Saigon Stories – Reunification Palace

Jan 1, 13 at 12:59 am

It was yet another day in Saigon, and we actually requested to visit another landmark in Saigon, the Reunification Palace. I won’t tell much about the history as I am more interested in showing you the interior of the palace.

Reunification Palace (Vietnamese: Dinh Thống Nhất) formerly known as Independence Palace (Dinh Độc Lập), built on the site of the former Norodom Palace, is a landmark in Ho Chi Minh City, Vietnam. It was designed by architect Ngô Viết Thụ and was the home and workplace of the President of South Vietnam during the Vietnam War. It was the site of the end of the Vietnam War during the Fall of Saigon on April 30, 1975, when a North Vietnamese Army tank crashed through its gates.

Source: Wikipedia

We started off from the main compound and from there, it looks grand.

Reunification Palace

The guide then ushered us to the main entrance, and immediately we were brought to the main conference/discussion room.

Reunification Palace

I love the high ceiling. It makes the room classy and big.

Reunification Palace

I guess the above is dining hall for the VIPs. I think back to the olden days, the dining hall must be far more decorated than it is now.

Reunification Palace

This is actually the control room judging from the huge map and the array of telephones.

Reunification Palace

The president’s office, the place where the president hangs out the most. 🙂

Reunification Palace

This is actually another room next to the president’s office.

Reunification Palace

Don’t you just love the elegant furniture?

Reunification Palace

Tea room perhaps?

Reunification Palace

The palace is actually four stories high. The first two floors are for meeting and dining and they are usually for the VIPs. The next two floors are the actual working area for the president.

Reunification Palace

Those drawings are actually gifts from VIPs.

Reunification Palace

Private dining hall maybe?

Reunification Palace

There is a piano at the end of the hallway. This floor is mainly entertainment floor and it consists of mini theater and recreation hall.

Reunification Palace

This is the view from fourth floor. Pretty grand, right?

Reunification Palace

Mini theater, anyone?

Reunification Palace

Recreation hall for the president.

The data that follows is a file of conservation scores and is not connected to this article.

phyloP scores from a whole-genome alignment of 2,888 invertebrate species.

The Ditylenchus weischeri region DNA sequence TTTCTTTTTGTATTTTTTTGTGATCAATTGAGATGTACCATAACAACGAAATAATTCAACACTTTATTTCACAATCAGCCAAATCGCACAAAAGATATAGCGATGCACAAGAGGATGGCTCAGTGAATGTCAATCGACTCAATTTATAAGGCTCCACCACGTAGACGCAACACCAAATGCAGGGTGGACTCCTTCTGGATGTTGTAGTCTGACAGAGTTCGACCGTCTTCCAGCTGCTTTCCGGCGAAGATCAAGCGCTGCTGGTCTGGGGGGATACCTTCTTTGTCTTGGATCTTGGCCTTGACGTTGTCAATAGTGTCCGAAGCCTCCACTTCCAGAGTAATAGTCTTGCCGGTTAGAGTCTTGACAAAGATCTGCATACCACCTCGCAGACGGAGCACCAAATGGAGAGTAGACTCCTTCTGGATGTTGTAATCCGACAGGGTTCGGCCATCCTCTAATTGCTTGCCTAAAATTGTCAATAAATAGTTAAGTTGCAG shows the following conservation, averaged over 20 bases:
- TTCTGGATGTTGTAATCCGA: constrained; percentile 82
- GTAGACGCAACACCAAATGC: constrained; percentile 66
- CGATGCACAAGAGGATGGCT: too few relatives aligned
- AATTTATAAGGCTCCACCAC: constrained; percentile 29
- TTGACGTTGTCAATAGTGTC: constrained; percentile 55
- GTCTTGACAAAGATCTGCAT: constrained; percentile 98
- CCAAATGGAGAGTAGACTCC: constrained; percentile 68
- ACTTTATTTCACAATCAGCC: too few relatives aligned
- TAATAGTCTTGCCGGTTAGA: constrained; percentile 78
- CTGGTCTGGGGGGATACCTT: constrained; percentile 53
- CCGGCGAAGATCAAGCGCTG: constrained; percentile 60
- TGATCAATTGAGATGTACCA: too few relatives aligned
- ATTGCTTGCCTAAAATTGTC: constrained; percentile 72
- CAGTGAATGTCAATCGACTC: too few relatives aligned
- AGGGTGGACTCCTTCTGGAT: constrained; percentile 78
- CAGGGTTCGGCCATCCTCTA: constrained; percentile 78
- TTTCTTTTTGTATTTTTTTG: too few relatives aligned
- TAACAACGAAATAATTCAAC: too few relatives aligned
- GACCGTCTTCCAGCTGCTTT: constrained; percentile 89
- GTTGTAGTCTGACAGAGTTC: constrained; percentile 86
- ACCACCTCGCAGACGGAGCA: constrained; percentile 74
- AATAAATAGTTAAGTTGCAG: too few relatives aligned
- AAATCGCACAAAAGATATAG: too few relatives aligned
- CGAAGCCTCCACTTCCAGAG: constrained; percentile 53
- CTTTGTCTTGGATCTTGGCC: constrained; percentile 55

Any finally…

Reunification Palace

Helipad on rooftop.

There is a secret office located at the basement. I didn’t manage to take any photo as I was sandwiched between a bunch of rowdy students who ran along the narrow passageway. Overall, it is an interesting palace filled with many historical moments that is located right in the middle of Saigon.

Reunification Palace (Dinh Thống Nhất)
106 Nguyễn Du, Quận 1, Thành Phố Hồ Chí Minh

Saigon Stories – Com Tam Cali

Dec 15, 12 at 1:13 am

Our first lunch in rustic Saigon was pretty memorable. We were famished and thought of getting our lunch at Ben Thanh market since it is nearby our hotel. So, we were walking along Lê Thánh Tôn street towards the market when we stumbled upon this small cafe/restaurant called Cơm Tấm Cali and immediately, we were sold.

The ever friendly staffs ushered us in and we duly got our seats. As we noticed, the staffs spoke very little English but luckily there is English translation in the menu so we were not completely lost. Also, the apparently signature dishes also plastered on both side of the walls, making our decision-making process even more simple.

Com Tam Cali
Bún Chả Cá Nước

Saigon Stories – Cho Ben Thanh

Dec 2, 12 at 6:13 pm

Chợ Bến Thành, or popularly known as Ben Thanh Market to tourists, was our first stop when we got into Ho Chi Minh city. It is a mere 10 minutes walk from where we stayed (Hoang Hai Long Hotel).

The market developed from informal markets created by early 17th century street vendors gathering together near the Saigon River. The market was formally established by the French colonial powers after taking over the Gia Định citadel in 1859 (see Citadel of Saigon). This market was destroyed by fire in 1870 and rebuilt to become Saigon’s largest market. In 1912 the market was moved to a new building and called the New Bến Thành Market to distinguish over its predecessor. The building was renovated in 1985. – Wikipedia

Ben Thanh Market
View of Ben Thanh market from side